Writers’ Desert Island Tools
Let’s imagine you’re cast away on a tropic isle and are still consumed with a burning desire to write. What do you take with you when you leave that burning ship and strike out for the beach? OK, the island has broadband – yes, and shops, let’s not push the analogy too far. My real question is, what are your writing essentials?
Whenever I go to a new place, I get a notebook. They fill up quickly with undisciplined scrawl, bullet points, sketches, floor plans, one-liners, jokes, new words, offbeat ideas and character outlines. The most usable of these get transferred to an online file that eventually becomes the outline for the next book. I think visually so I often draw characters and buildings to get the feel of the spaces they occupy. They’re not as nice as Guillermo del Toro’s notebooks, which are works of art, but they’re just as useful.
The black Pentel pen is the most adaptable pen I’ve ever used. I’ve been nervously twisting the clips off these since I was a teen, and still always have one either behind my ear or in my jeans pocket. They make good drawing or writing pens. I used an Apple pencil for a while but their use didn’t become instinctive to me. Then I cracked the screen of my iPad and couldn’t use it at all after that, so I went back to the trusty Pentel.
And despite advances in tech I’ve always returned to notebooks, which survive everything while technologies change. Here’s one I filled up in 1968.
It sounds idiotic to point out that the other key writer’s tool is a camera because you need to remind yourself how streets or people look, but I’m amazed how few writers do this. Here’s a photo I took of the Peculiar Crime Unit’s real-life office building. This way I can picture then shops and people surrounding it. My version has another couple of floors and is more run-down.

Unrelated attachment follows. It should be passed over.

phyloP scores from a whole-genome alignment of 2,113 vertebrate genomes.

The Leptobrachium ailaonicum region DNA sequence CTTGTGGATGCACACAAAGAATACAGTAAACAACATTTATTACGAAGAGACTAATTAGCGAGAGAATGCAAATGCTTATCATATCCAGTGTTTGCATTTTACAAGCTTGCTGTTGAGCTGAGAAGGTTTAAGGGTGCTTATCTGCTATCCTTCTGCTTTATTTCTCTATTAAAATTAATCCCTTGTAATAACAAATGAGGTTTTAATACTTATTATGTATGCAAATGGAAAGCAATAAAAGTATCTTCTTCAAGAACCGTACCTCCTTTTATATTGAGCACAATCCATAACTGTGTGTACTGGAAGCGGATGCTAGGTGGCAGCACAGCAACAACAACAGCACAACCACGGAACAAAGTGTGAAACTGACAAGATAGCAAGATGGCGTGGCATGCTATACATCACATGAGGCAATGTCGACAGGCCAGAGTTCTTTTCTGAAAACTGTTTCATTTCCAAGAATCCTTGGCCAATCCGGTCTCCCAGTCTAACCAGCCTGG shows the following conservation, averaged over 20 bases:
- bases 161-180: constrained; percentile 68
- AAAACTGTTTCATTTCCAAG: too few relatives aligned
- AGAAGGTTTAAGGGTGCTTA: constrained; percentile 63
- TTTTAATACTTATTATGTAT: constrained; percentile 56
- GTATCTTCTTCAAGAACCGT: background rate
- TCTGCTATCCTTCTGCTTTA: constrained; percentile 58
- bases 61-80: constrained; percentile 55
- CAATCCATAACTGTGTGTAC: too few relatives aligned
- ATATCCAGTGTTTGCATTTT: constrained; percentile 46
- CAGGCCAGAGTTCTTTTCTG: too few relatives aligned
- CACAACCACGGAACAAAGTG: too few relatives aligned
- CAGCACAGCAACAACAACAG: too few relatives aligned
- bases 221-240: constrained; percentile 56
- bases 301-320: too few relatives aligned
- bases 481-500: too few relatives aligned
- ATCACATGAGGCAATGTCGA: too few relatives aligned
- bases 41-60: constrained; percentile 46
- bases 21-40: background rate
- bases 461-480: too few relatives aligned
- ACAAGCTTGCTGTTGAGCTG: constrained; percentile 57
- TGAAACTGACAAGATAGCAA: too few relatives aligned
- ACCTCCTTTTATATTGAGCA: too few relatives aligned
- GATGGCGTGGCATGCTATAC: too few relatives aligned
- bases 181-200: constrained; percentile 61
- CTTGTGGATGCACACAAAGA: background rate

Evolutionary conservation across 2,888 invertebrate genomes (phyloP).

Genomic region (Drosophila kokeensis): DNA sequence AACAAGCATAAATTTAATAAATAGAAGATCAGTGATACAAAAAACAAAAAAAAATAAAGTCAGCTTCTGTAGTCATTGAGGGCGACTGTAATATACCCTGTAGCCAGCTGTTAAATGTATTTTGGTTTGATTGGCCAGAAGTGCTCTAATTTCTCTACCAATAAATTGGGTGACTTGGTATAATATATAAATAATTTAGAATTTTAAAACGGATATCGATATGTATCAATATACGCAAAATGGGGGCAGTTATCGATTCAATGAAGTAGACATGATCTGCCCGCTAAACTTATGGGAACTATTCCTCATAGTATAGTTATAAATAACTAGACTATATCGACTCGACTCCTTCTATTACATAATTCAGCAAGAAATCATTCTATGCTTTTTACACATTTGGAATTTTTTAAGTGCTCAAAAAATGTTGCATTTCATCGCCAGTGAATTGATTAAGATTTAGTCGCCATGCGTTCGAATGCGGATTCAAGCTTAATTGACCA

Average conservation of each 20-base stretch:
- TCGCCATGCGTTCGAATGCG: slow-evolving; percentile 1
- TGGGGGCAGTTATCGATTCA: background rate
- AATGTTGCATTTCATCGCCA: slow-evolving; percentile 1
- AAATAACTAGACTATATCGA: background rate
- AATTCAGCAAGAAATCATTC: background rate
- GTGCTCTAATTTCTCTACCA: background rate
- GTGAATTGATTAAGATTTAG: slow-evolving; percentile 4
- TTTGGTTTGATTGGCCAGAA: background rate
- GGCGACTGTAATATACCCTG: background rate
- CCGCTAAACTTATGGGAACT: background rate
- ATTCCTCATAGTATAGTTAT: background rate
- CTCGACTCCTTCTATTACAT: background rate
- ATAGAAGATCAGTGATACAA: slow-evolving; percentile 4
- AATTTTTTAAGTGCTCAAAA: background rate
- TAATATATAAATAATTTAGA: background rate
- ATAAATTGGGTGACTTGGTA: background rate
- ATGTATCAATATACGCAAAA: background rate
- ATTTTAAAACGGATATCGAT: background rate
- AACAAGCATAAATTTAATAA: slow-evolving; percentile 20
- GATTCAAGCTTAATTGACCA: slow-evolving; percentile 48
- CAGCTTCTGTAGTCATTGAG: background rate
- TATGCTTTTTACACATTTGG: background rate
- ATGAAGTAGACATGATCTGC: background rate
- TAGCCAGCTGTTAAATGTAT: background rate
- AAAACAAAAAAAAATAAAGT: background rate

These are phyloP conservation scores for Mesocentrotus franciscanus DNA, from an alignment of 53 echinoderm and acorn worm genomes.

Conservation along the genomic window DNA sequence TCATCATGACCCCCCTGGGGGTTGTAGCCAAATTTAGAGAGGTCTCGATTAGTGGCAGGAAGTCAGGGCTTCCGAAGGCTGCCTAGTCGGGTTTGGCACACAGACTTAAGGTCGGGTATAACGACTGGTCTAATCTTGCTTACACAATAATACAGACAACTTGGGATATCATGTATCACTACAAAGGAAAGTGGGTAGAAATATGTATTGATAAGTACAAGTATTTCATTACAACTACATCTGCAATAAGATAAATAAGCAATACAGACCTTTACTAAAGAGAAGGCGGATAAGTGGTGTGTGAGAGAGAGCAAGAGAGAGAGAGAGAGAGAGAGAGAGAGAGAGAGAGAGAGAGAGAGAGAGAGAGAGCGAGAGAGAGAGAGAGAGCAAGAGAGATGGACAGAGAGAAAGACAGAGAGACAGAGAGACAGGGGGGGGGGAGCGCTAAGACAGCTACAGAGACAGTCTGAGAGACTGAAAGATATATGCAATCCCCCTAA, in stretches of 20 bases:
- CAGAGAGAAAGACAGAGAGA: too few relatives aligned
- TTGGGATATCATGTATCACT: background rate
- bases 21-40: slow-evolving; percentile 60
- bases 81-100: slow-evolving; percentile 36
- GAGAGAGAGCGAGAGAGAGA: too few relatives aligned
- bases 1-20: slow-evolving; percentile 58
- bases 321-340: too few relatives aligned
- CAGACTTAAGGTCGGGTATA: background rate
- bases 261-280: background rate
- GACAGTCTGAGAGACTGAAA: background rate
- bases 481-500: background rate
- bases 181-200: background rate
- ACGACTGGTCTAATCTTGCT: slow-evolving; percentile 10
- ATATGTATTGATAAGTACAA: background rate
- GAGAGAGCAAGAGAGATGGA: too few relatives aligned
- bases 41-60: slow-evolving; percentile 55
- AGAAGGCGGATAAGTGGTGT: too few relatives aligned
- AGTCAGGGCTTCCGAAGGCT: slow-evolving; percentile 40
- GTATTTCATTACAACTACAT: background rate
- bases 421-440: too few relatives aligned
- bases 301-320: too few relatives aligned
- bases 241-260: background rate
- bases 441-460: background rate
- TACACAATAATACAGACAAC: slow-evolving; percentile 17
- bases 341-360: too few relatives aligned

And here’s the artwork produced by Keith Page, loosely based on a viewing of the above site before it was renovated. This sketch appeared in ‘Bryant & May: London’s Glory’. I don’t know if anyone noticed what I did with the two titles of the missing cases books, ‘London’s Glory’ and ‘England’s Finest’?
I’m a Mac man, so my other necessity is my MacBook Air, which I prefer for speed and lightness, although I manage to kill them in record time. I record certain street sounds, buskers, or bizarre conversations on my phone. The best recording I made is 45 minutes long and is my extremely erudite and highly strung taxi driver ranting in a traffic jam about the hunting and capture of British serial killers.
What other items should amateur or professional writers deem essential, apart from this?